He writes in several different genres and releases more than 10 books a year. In 2014 he sold 20 million books and released 16 new titles. The guy is a juggernaut in the world of publishing, and I’m pretty sure his publisher will do anything he asks them to in support of his work. The new imprint will be called ‘Jimmy Patterson’, which is perfect because its focus will be on children’s books.

The goal of the new imprint will be to release about a book a month, with a focus on middle grade and young adult fiction. And the best thing I’ve read about this new imprint is that Patterson has stated very clearly that it isn’t about selling more books, (and making more money) it’s about getting kids reading more. He wants to write and publish books that make the reader want to keep turning the page, and then grab another book once they’re finished. Normally I never believe anyone as prolific as he is when they start talking about money, but I really believe it this time. I can’t speak about how he writes his children’s series, but I know that he writes very short chapters in his Alex Cross series that force you to keep reading because you know in two or three pages you’ll be done with another chapter. If his children’s books are written in a similar manner, then I can definitely see kids reading and wanting to read more.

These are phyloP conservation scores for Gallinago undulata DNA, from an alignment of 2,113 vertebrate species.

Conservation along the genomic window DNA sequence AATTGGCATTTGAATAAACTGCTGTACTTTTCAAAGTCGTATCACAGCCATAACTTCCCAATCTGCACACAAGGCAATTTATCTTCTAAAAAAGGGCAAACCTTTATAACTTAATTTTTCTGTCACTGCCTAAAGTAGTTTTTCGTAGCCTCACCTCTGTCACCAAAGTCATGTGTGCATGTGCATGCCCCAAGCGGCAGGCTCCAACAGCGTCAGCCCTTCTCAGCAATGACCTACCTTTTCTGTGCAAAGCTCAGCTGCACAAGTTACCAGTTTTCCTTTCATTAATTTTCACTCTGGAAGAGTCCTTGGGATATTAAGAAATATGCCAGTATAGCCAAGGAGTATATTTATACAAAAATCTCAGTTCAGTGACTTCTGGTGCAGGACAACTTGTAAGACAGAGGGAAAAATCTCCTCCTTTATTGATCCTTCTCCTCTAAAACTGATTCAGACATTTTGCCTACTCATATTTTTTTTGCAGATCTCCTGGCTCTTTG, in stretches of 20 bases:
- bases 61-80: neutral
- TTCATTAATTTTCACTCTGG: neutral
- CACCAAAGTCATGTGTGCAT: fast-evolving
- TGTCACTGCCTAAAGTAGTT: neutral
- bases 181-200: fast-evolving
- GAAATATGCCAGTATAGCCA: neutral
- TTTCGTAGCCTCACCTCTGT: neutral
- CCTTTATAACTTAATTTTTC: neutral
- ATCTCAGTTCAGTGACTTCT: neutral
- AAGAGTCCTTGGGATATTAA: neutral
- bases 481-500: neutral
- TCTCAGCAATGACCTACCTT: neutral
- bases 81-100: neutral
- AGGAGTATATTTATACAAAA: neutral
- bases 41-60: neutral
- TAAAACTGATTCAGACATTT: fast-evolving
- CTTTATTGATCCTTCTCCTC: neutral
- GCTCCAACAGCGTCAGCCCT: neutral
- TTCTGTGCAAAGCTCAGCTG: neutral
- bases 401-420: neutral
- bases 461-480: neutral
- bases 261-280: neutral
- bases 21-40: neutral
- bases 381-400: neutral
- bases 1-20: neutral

What do you think about Patterson launching his own imprint? I like it.

Some Great Moms in Literature for Mother’s Day

Today’s Mother’s Day here in the United States, so it’s only fitting that we talk about great moms in books. I’ve come up with just a couple and y’all can fill me on some others.

Lily Potter

She really needs no description. We all know what she did and who she is. If you don’t, well you’re out of the loop and I’m not helping you out. She’s an obvious choice for this list.

Nana Mama

She’s Alex Cross’s grandmother. She’s a walking ball of wisdom. She gives it to him straight all the time. And she takes care of his kids when he’s frantically working cases. And she cooks really well. Hehe.

I think those are the only two I want to mention because the other moms I’m thinking of haven’t had prominent roles in their respective books. But I’m sure y’all know many more than I do. So tell me about some great moms in books you’ve read.

What’s Your Problem With James Patterson?

James Patterson

I’ve written about James Patterson in a number of posts because it doesn’t get any better than him when it comes to selling books. But I’ve also mentioned that his work is scrutinized well beyond the work of others, and I just don’t get it.